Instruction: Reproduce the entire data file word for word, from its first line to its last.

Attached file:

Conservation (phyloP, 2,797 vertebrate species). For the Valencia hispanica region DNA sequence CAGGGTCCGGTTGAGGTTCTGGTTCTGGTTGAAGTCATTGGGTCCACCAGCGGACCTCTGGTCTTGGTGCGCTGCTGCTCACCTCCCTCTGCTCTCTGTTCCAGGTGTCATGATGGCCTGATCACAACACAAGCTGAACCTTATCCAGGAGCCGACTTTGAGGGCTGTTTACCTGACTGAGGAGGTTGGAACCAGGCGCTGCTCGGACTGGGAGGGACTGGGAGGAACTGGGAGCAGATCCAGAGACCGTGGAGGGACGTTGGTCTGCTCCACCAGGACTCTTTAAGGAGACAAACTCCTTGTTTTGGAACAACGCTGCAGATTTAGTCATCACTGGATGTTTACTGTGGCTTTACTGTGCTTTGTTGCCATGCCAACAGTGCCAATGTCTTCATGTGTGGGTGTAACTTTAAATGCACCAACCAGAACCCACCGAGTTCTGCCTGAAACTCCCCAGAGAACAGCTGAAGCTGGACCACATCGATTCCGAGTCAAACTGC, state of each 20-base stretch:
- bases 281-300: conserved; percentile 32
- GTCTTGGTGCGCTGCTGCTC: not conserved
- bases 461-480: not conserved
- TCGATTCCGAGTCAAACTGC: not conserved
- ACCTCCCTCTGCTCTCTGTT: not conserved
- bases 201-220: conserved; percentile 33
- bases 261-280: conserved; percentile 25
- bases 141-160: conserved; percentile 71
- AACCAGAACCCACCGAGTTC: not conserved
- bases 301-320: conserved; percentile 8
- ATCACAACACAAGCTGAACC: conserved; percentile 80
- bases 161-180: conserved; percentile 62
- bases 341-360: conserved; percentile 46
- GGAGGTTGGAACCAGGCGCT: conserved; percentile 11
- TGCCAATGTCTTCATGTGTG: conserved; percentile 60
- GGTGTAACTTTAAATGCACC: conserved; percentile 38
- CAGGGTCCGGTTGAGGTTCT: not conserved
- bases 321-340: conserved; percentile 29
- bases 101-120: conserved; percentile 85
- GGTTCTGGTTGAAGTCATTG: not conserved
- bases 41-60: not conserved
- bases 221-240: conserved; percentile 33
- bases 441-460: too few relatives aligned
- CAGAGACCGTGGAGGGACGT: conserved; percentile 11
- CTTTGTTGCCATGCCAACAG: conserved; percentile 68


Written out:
Conservation (phyloP, 2,797 vertebrate species). For the Valencia hispanica region DNA sequence CAGGGTCCGGTTGAGGTTCTGGTTCTGGTTGAAGTCATTGGGTCCACCAGCGGACCTCTGGTCTTGGTGCGCTGCTGCTCACCTCCCTCTGCTCTCTGTTCCAGGTGTCATGATGGCCTGATCACAACACAAGCTGAACCTTATCCAGGAGCCGACTTTGAGGGCTGTTTACCTGACTGAGGAGGTTGGAACCAGGCGCTGCTCGGACTGGGAGGGACTGGGAGGAACTGGGAGCAGATCCAGAGACCGTGGAGGGACGTTGGTCTGCTCCACCAGGACTCTTTAAGGAGACAAACTCCTTGTTTTGGAACAACGCTGCAGATTTAGTCATCACTGGATGTTTACTGTGGCTTTACTGTGCTTTGTTGCCATGCCAACAGTGCCAATGTCTTCATGTGTGGGTGTAACTTTAAATGCACCAACCAGAACCCACCGAGTTCTGCCTGAAACTCCCCAGAGAACAGCTGAAGCTGGACCACATCGATTCCGAGTCAAACTGC, state of each 20-base stretch:
- bases 281-300: conserved; percentile 32
- GTCTTGGTGCGCTGCTGCTC: not conserved
- bases 461-480: not conserved
- TCGATTCCGAGTCAAACTGC: not conserved
- ACCTCCCTCTGCTCTCTGTT: not conserved
- bases 201-220: conserved; percentile 33
- bases 261-280: conserved; percentile 25
- bases 141-160: conserved; percentile 71
- AACCAGAACCCACCGAGTTC: not conserved
- bases 301-320: conserved; percentile 8
- ATCACAACACAAGCTGAACC: conserved; percentile 80
- bases 161-180: conserved; percentile 62
- bases 341-360: conserved; percentile 46
- GGAGGTTGGAACCAGGCGCT: conserved; percentile 11
- TGCCAATGTCTTCATGTGTG: conserved; percentile 60
- GGTGTAACTTTAAATGCACC: conserved; percentile 38
- CAGGGTCCGGTTGAGGTTCT: not conserved
- bases 321-340: conserved; percentile 29
- bases 101-120: conserved; percentile 85
- GGTTCTGGTTGAAGTCATTG: not conserved
- bases 41-60: not conserved
- bases 221-240: conserved; percentile 33
- bases 441-460: too few relatives aligned
- CAGAGACCGTGGAGGGACGT: conserved; percentile 11
- CTTTGTTGCCATGCCAACAG: conserved; percentile 68